In this delightful second installment in Alexander McCall Smith’s best-selling new detective series, the irrepressibly curious Isabel Dalhousie, editor of the Review of Applied Ethics, gets caught up in an affair of the heart—this one a transplant.
When Isabel’s niece, Cat, asks Isabel to run her delicatessen while she attends a wedding in Italy, Isabel meets a man with a most interesting problem. He recently had a heart transplant and is suddenly plagued with memories of events that never happened to him. The situation appeals to Isabel as a philosophical question: Is the heart truly the seat of the soul? And it piques her insatiable curiosity: Could the memories be connected with the donor’s demise? Of course, Grace—Isabel’s no-nonsense housekeeper—and Isabel’s friend Jamie think it is none of Isabel’s business. Meanwhile, Cat brings home an Italian lothario, who, in accordance with all that Isabel knows about Italian lotharios, shouldn’t be trusted . . . but, goodness, he is charming.
That makes two mysteries of the heart to be solved—just the thing for Isabel Dalhousie.
In a nutshell:
I read it in: English
I liked it: Yes
For people who like: cosy mysteries, philosophical musings, Edinburgh
This is the second instalment in “The Sunday Philosophy Club “ series and another delightful read. The atmospheric Edinburgh setting, the “mystery” and the lovely characters make for another very cosy read.
Isabel herself is a character I am not 100% sure about. Do I like her or do I dislike her? In this book I tended towards the latter because she came over as a terrible busybody who just can’t leave anything alone. Her excuse that she has a “moral obligation” to act because someone told her something and now she is somehow responsible for the outcome is rather shaky. Ian never asked her to act – either on his behalf or independently – and still she digs and digs and hurts people along the way. She is the type who stops at nothing just to salve her own conscience (which is an oxymoron really, when you come to think about it).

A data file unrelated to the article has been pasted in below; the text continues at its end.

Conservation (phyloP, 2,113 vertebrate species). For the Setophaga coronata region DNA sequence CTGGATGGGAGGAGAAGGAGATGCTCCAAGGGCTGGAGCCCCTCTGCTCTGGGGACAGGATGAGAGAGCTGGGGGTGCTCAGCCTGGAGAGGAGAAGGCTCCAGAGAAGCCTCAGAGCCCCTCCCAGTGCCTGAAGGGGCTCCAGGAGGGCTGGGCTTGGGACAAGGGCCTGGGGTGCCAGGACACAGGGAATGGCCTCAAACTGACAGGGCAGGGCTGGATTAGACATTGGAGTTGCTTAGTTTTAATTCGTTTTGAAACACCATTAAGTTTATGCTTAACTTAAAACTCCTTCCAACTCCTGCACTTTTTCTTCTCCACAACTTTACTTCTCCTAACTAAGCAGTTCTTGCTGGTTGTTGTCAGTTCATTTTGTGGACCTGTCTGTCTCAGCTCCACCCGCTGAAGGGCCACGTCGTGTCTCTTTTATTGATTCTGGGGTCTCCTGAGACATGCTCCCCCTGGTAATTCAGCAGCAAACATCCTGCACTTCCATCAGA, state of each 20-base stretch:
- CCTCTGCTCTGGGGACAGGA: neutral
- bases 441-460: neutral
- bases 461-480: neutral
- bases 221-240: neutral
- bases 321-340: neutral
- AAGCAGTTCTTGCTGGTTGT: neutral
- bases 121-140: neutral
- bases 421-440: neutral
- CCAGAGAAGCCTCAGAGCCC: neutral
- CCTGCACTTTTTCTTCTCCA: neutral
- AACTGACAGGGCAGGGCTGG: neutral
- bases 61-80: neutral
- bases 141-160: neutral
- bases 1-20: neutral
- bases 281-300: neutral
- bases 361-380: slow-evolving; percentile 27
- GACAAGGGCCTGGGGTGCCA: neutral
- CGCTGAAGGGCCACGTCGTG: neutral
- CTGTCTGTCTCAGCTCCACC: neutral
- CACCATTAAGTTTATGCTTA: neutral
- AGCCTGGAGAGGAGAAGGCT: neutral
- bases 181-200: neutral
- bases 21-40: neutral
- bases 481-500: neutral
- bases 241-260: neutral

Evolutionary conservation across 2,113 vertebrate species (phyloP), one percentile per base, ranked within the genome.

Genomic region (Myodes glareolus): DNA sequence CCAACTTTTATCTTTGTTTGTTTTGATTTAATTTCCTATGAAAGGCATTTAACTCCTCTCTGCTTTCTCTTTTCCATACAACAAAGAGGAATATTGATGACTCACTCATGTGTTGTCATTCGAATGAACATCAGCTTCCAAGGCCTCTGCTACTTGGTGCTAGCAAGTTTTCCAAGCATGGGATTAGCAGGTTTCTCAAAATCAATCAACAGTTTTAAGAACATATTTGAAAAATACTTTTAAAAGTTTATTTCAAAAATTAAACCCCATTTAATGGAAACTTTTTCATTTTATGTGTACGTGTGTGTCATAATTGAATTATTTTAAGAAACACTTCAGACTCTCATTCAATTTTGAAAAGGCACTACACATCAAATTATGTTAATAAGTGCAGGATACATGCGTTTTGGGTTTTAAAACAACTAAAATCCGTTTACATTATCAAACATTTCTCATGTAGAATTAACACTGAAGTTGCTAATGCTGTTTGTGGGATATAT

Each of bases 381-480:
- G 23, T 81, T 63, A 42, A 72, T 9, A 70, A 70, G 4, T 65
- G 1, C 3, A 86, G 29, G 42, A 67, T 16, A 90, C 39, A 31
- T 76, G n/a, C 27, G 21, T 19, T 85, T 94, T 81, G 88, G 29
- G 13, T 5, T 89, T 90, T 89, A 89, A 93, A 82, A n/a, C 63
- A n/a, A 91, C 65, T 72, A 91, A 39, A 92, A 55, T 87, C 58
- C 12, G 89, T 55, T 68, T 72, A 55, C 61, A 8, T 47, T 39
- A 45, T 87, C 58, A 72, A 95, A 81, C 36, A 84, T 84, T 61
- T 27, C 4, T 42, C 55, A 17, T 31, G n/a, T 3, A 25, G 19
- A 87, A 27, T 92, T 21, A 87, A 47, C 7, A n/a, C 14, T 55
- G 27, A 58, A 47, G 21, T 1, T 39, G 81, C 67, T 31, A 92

In this particular case she tries to find the person who donated the organ and does so by flipping through papers to find a death, eventually finds one that seems the right one and assumes he is the donor. How naive and simplistic can you get? And this from a person who is supposed to be a philosopher who thinks every little detail through until the very end. First of all how likely is it that an organ donor dies in the city where the recipient lives? Who says that the dead person was an organ donor at all? Her method is “assuming – acting” without one bit of thought for the people involved. So she goes, hurts the supposed donor’s family and makes an enemy at the same time.
There is no end to her rash acts and inconsideration in this story. When it would be better to call Jamie to get her out of a tricky situation she rather calls Ian and gets him into an even trickier one! The poor man just had a heart transplant, but she calls him (without warning to boot) to go and meet the person eye to eye who supposedly causes his anguish!
And what about the wish of the donor’s family to remain anonymous? It’s nothing to Isabel. To hunt them down she doesn’t shy away from asking a journalist friend to call in a favour from a surgeon who surely has to violate medical confidentiality. Then she goes and visits the mother who tells her that the father of the donor doesn’t know about the donation and she wants to leave it at that. Can you guess Isabel’s next action? Right! She goes and visits the father (who seems like a nice guy to her) and tells him about it.
She goes through the whole story pondering philosophical issues, pondering what it takes to be a good and charitable person and at the same time judges any situation or person according to her whim and acts on that without any respect for the wishes, feelings and possible consequences for other people.
The most amazing thing is that Isabel still comes over as only human and rather likeable – even though I wanted to beat some sense into her throughout the book.
Location: Edinburgh, Scotland, UK
Product info and buy link :
|Title||Friends, Lovers, Chocolate|
|Author||Alexander McCall Smith|
|I got this book from||I bought it|
|Buy link||Buy Friends, Lovers, Chocolate|
|More info||Alexander McCall Smith’s website|
Have you read this book? What did you think of it? I would love to hear other opinions.